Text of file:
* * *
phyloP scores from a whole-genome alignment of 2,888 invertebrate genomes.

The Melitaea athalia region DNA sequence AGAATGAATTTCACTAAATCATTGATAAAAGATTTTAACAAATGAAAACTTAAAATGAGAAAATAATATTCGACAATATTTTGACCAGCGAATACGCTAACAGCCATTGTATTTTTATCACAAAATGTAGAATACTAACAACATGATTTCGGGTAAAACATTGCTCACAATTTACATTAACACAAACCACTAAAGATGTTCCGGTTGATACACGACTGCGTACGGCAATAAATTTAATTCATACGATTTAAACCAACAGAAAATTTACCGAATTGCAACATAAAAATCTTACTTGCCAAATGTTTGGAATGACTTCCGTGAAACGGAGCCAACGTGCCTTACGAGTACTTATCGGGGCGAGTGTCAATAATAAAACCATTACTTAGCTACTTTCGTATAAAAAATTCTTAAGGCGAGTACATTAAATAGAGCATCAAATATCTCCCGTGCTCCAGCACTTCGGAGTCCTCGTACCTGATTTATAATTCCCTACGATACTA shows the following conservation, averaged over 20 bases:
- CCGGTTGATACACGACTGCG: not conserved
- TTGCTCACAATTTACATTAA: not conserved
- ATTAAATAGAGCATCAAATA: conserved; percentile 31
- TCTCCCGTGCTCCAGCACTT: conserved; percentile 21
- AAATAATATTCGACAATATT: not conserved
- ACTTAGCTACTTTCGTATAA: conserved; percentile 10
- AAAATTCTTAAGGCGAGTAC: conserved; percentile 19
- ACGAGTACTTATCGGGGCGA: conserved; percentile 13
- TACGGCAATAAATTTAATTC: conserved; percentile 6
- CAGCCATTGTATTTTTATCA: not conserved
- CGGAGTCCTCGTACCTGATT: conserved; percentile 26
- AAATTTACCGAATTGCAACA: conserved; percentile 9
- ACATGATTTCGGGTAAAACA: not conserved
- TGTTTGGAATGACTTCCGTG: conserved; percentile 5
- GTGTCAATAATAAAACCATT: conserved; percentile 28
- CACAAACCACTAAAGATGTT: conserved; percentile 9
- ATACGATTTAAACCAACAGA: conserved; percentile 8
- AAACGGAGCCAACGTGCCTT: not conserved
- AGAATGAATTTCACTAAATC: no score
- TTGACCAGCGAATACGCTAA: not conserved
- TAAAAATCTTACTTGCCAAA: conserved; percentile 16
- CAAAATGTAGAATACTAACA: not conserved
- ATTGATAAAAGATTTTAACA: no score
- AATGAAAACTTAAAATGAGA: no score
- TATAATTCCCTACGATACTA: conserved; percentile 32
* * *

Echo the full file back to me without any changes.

phyloP scores from a whole-genome alignment of 2,888 invertebrate genomes.

The Melitaea athalia region DNA sequence AGAATGAATTTCACTAAATCATTGATAAAAGATTTTAACAAATGAAAACTTAAAATGAGAAAATAATATTCGACAATATTTTGACCAGCGAATACGCTAACAGCCATTGTATTTTTATCACAAAATGTAGAATACTAACAACATGATTTCGGGTAAAACATTGCTCACAATTTACATTAACACAAACCACTAAAGATGTTCCGGTTGATACACGACTGCGTACGGCAATAAATTTAATTCATACGATTTAAACCAACAGAAAATTTACCGAATTGCAACATAAAAATCTTACTTGCCAAATGTTTGGAATGACTTCCGTGAAACGGAGCCAACGTGCCTTACGAGTACTTATCGGGGCGAGTGTCAATAATAAAACCATTACTTAGCTACTTTCGTATAAAAAATTCTTAAGGCGAGTACATTAAATAGAGCATCAAATATCTCCCGTGCTCCAGCACTTCGGAGTCCTCGTACCTGATTTATAATTCCCTACGATACTA shows the following conservation, averaged over 20 bases:
- CCGGTTGATACACGACTGCG: not conserved
- TTGCTCACAATTTACATTAA: not conserved
- ATTAAATAGAGCATCAAATA: conserved; percentile 31
- TCTCCCGTGCTCCAGCACTT: conserved; percentile 21
- AAATAATATTCGACAATATT: not conserved
- ACTTAGCTACTTTCGTATAA: conserved; percentile 10
- AAAATTCTTAAGGCGAGTAC: conserved; percentile 19
- ACGAGTACTTATCGGGGCGA: conserved; percentile 13
- TACGGCAATAAATTTAATTC: conserved; percentile 6
- CAGCCATTGTATTTTTATCA: not conserved
- CGGAGTCCTCGTACCTGATT: conserved; percentile 26
- AAATTTACCGAATTGCAACA: conserved; percentile 9
- ACATGATTTCGGGTAAAACA: not conserved
- TGTTTGGAATGACTTCCGTG: conserved; percentile 5
- GTGTCAATAATAAAACCATT: conserved; percentile 28
- CACAAACCACTAAAGATGTT: conserved; percentile 9
- ATACGATTTAAACCAACAGA: conserved; percentile 8
- AAACGGAGCCAACGTGCCTT: not conserved
- AGAATGAATTTCACTAAATC: no score
- TTGACCAGCGAATACGCTAA: not conserved
- TAAAAATCTTACTTGCCAAA: conserved; percentile 16
- CAAAATGTAGAATACTAACA: not conserved
- ATTGATAAAAGATTTTAACA: no score
- AATGAAAACTTAAAATGAGA: no score
- TATAATTCCCTACGATACTA: conserved; percentile 32